IDETC/CIE

IDETC/CIE

International Design Engineering Technical Conferences
& Computers and Information in Engineering Conference

Quebec City Convention Center, Quebec City, Canada

Conference
August 26-29, 2018

 
 

Program - Workshops & Tutorials

 

All Sessions are being held on Sunday, August 26th

Workshop 1: Planar Linkage Synthesis using Pole and Rotation Angle Constraints
1:00pm – 5:00pm

Date: Aug 26
Time: 1:00pm – 5:00pm

Organizers/Presenter
Ron Zimmerman
Magna Seating, Research and Development
ron.zimmerman@magna.com

Workshop Abstract
Recent developments in the 2D sketcher capabilities of modern CAD systems allow the creation of dynamic or moveable constrained geometry. Dynamic geometry is a new tool for the design of planar linkages and provides the opportunity for new synthesis methods. One method exploiting the advantages of this new tool is Pole and Rotation angle Constraints (PRC). It has the intuitive, visual advantages of graphical methods and the fast and accurate advantages of analytical methods. PRC provides a single approach for every planar four bar linkage synthesis problem that is not over constrained. Since CAD tools are commonplace in academia and industry there is direct carryover from education to industrial practice. Learn this breakthrough method to solve linkage synthesis problems faster and minimize trial and error since you can easily see thousands of possible solutions. The class will focus on the exact synthesis of four bar linkages for rigid body guidance, point path, function generator and any combination of these tasks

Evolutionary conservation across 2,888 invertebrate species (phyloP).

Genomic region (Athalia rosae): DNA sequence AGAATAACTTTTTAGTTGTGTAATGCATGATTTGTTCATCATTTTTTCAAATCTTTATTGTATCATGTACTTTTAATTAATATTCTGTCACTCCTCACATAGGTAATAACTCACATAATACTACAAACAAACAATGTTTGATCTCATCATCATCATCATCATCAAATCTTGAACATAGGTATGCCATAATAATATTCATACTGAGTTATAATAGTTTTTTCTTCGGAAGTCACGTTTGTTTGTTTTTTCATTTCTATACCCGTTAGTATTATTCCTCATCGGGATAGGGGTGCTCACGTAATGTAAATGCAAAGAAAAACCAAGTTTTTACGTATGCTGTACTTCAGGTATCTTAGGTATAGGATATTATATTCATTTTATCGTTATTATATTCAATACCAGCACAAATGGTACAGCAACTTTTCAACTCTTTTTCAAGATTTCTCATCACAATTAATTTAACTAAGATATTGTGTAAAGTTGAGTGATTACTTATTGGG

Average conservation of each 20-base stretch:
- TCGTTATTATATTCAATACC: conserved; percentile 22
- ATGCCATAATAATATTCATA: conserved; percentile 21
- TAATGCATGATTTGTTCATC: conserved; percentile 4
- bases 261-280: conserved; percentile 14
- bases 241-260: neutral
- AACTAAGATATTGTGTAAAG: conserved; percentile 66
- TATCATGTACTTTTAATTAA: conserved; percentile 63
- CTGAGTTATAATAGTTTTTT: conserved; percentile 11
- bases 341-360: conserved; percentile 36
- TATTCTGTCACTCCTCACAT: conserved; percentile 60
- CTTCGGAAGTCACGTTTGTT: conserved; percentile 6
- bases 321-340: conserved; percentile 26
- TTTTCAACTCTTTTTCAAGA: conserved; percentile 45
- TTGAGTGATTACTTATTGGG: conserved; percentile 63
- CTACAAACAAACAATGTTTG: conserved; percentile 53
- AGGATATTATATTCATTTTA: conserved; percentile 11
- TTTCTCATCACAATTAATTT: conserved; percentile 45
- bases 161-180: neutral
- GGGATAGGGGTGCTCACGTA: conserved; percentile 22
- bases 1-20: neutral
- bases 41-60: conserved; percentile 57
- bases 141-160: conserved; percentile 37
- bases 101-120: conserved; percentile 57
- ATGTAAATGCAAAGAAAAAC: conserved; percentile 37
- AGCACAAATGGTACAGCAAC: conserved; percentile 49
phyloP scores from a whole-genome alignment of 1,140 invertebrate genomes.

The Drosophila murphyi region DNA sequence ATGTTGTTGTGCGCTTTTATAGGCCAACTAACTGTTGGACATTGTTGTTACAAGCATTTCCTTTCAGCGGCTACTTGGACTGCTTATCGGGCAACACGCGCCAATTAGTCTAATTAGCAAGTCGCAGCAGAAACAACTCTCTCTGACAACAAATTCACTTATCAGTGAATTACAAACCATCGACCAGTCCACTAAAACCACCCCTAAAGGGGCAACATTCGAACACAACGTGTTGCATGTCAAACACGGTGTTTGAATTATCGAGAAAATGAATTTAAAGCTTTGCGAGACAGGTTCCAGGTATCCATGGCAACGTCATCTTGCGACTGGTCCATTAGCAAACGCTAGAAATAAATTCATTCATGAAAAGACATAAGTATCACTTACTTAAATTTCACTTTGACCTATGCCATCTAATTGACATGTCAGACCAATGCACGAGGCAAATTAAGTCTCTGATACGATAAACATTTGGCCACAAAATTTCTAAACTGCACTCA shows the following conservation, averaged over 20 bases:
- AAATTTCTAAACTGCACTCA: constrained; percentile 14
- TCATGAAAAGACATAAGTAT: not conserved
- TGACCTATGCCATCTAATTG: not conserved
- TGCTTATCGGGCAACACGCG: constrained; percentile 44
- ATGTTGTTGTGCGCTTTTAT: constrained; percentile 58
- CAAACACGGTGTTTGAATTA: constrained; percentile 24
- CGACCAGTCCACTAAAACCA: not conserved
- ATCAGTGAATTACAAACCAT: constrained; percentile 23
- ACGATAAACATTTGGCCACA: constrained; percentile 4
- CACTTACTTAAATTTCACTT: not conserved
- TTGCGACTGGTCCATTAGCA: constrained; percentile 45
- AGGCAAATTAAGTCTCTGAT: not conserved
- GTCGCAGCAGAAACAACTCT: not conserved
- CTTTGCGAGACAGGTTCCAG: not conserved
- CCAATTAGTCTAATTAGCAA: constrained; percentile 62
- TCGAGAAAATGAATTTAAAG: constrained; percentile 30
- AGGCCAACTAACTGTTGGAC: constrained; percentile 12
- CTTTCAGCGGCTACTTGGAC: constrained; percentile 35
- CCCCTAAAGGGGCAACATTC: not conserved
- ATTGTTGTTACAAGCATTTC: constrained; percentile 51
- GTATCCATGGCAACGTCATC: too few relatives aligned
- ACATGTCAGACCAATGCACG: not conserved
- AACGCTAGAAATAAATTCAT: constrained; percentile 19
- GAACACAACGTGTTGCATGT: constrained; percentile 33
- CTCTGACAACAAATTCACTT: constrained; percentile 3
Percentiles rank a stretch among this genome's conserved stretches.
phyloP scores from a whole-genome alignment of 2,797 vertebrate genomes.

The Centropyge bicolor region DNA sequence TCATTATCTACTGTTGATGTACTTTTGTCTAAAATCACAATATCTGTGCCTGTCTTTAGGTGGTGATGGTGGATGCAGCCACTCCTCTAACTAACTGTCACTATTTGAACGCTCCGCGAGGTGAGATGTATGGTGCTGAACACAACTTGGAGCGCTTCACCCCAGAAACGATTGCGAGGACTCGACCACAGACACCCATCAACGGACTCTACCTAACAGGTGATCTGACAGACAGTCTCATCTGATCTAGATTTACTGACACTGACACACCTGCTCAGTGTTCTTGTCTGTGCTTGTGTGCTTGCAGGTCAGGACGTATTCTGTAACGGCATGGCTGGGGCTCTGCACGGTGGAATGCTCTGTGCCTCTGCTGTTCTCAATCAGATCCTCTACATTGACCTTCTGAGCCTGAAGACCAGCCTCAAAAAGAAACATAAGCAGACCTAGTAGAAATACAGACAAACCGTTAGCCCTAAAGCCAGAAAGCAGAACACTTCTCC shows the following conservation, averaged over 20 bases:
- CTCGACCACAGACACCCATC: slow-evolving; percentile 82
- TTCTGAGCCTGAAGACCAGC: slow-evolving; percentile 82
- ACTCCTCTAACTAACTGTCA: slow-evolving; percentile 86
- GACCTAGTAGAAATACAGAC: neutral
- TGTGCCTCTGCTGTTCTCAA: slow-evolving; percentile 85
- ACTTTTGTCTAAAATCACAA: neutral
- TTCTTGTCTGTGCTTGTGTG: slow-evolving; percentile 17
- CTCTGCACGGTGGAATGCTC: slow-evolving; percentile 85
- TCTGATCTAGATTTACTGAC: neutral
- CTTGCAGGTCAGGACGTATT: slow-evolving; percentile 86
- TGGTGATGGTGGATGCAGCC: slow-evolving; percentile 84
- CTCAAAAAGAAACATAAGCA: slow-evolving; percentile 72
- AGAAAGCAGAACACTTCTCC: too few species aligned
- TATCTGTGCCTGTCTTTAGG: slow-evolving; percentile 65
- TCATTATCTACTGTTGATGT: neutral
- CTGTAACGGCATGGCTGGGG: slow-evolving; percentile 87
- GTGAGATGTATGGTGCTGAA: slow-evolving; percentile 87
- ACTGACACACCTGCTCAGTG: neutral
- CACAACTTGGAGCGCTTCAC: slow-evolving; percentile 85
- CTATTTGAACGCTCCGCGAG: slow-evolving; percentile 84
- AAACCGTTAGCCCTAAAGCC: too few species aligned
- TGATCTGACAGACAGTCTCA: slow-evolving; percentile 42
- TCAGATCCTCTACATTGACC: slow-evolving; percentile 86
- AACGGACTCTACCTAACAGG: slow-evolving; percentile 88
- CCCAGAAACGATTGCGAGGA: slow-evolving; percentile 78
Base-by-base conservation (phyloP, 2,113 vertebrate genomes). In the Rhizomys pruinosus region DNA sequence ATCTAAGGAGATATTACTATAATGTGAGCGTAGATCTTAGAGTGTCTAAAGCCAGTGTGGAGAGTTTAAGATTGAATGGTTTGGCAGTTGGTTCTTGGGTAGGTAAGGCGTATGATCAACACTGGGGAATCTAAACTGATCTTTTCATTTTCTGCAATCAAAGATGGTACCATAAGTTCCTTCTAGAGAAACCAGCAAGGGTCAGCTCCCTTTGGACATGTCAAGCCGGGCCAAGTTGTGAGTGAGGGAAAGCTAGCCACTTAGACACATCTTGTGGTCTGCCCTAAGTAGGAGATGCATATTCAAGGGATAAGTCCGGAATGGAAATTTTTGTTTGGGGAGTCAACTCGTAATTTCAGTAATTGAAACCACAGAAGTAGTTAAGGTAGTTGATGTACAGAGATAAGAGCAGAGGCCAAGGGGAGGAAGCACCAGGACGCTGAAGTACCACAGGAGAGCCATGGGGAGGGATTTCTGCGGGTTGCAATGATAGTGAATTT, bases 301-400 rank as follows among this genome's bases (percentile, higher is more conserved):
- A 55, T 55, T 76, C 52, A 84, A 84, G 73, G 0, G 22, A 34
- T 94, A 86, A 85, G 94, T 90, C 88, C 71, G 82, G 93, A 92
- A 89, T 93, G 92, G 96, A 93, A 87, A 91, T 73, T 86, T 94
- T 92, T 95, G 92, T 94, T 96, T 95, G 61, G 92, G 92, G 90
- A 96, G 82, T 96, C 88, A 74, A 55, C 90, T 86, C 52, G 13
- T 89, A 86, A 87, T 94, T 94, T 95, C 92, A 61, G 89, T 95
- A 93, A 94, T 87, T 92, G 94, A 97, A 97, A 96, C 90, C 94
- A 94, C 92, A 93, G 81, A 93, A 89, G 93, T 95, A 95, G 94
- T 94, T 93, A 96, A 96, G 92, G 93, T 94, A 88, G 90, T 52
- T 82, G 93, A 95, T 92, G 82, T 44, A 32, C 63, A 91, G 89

Presenter(s) Biographical Sketch